Innocence
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Since 1973, 156 people have been released from death row after evidence of their innocence was uncovered. A shocking rate of error has emerged: for every nine people executed in this country, one innocent person has been exonerated.

Wrongful convictions have been found to result from erroneous eyewitness identifications, false and coerced confessions, misconduct by police and prosecutors, inadequate legal defense, false or misleading forensic evidence, and perjury by witnesses who are promised lenient treatment or other incentives in exchange for their testimony.

Nine people have been exonerated in Alabama. Walter McMillian, Randall Padgett, Gary Drinkard, Louis Griffin, Wesley Quick, James Cochran, Charles Bufford, Anthony Ray Hinton, and Daniel Moore were found not guilty of the crimes that originally put them on Alabama's death row.

News

Alabama's attempt to execute Vernon Madison, an elderly man suffering from dementia, renewed questions about its use of the death penalty.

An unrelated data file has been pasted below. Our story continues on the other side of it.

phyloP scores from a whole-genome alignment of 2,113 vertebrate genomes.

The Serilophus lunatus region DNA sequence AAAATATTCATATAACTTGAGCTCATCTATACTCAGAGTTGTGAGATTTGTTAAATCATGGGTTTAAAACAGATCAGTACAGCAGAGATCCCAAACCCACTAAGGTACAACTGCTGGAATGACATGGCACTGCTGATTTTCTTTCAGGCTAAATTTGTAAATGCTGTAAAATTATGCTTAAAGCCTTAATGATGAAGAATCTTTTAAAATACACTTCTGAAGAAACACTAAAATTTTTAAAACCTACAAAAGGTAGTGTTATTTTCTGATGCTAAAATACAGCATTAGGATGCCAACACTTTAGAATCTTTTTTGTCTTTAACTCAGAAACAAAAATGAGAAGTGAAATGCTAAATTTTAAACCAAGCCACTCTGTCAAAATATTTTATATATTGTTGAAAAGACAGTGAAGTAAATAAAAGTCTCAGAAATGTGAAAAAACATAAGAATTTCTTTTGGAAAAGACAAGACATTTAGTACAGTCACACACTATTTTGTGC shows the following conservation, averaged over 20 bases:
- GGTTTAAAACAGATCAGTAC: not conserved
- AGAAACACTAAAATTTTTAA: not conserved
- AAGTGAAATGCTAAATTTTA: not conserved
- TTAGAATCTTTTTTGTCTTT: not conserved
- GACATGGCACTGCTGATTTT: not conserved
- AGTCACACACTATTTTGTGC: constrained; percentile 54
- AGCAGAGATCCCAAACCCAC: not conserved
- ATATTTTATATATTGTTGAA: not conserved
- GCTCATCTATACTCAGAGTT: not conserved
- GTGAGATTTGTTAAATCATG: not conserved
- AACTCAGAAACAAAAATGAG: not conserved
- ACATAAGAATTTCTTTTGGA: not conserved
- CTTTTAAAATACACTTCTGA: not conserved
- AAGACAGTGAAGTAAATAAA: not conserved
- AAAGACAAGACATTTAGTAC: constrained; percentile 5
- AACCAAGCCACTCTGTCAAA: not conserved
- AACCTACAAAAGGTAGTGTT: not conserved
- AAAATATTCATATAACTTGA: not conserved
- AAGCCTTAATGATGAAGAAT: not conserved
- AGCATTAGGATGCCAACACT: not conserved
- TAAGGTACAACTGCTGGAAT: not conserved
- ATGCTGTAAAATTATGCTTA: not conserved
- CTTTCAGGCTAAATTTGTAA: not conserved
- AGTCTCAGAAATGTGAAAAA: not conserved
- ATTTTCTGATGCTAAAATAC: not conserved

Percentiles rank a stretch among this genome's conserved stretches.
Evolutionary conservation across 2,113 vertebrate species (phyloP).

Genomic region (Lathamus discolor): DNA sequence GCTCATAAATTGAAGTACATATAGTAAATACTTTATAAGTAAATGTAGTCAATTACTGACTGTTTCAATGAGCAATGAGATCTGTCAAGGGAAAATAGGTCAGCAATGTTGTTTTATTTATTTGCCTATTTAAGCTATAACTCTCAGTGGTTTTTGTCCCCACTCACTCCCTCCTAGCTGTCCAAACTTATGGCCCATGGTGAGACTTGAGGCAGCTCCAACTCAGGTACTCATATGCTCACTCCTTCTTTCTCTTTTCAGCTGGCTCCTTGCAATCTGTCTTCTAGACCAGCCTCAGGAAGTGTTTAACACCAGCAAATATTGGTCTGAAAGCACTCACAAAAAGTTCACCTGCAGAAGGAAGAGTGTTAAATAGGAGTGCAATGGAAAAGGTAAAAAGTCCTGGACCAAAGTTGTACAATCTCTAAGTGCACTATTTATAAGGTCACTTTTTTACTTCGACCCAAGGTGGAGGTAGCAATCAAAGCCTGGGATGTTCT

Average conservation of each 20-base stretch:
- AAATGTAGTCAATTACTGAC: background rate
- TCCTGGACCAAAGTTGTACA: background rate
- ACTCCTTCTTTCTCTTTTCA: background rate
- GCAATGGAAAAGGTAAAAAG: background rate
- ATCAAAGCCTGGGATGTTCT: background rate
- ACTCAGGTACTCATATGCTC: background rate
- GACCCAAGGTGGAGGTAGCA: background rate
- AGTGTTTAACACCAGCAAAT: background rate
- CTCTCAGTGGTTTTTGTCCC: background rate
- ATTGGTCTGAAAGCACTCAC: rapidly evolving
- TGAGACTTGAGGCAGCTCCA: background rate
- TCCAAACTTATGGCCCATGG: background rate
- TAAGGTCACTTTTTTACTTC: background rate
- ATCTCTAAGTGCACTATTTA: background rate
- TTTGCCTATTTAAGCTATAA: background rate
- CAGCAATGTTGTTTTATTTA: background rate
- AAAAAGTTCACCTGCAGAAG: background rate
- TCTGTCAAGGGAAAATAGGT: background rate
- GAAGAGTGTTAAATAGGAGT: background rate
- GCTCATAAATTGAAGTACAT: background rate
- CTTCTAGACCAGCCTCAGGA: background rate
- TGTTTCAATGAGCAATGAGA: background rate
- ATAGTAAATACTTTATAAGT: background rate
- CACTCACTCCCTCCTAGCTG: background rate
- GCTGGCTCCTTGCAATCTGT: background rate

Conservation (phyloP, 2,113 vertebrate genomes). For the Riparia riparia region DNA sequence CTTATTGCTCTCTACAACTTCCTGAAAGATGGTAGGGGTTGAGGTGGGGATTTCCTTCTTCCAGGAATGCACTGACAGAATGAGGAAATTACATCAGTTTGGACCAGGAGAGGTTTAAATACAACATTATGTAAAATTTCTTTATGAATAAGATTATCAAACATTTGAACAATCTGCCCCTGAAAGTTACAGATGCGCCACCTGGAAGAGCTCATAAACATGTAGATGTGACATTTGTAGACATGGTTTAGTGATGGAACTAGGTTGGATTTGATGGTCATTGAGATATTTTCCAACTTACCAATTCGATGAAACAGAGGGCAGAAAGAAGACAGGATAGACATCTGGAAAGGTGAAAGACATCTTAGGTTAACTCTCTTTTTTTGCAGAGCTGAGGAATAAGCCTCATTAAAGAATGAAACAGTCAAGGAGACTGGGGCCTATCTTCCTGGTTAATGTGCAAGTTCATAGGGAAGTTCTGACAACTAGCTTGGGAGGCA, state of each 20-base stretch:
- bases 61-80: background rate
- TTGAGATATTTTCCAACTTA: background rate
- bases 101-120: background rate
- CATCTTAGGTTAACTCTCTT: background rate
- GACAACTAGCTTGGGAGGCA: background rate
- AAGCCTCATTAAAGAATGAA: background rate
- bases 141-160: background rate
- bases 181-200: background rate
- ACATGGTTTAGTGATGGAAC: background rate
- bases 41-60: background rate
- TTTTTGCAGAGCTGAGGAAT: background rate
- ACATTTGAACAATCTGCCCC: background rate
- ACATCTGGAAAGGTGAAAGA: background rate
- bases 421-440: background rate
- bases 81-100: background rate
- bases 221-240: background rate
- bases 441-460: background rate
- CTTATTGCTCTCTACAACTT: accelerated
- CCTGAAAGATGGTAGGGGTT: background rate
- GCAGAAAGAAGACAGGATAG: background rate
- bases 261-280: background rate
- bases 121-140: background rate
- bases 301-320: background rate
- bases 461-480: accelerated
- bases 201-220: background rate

Barred doors at entrance to death row unit at Holman Prison in Atmore, Alabama.

Holman Prison in Atmore, Alabama

May 30, 2016

"[S}ystemic problems continue to lead to the conviction of the innocent, as well as those individuals for whom the death penalty would be constitutionally inappropriate...."

Former North Carolina Supreme Court Justice I. Beverly Lake
May 18, 2016

Mrs. Mamie Lang Kirkland, a 107-year-old survivor of racial terrorism in Mississippi, and Anthony Ray Hinton, who survived 30 years on Alabama's death row for crimes he did not commit, received our 2016 Champion of Justice Award.

Honoree Mamie Lang Kirkland at EJI's 2016 benefit dinner in New York CIty
April 7, 2016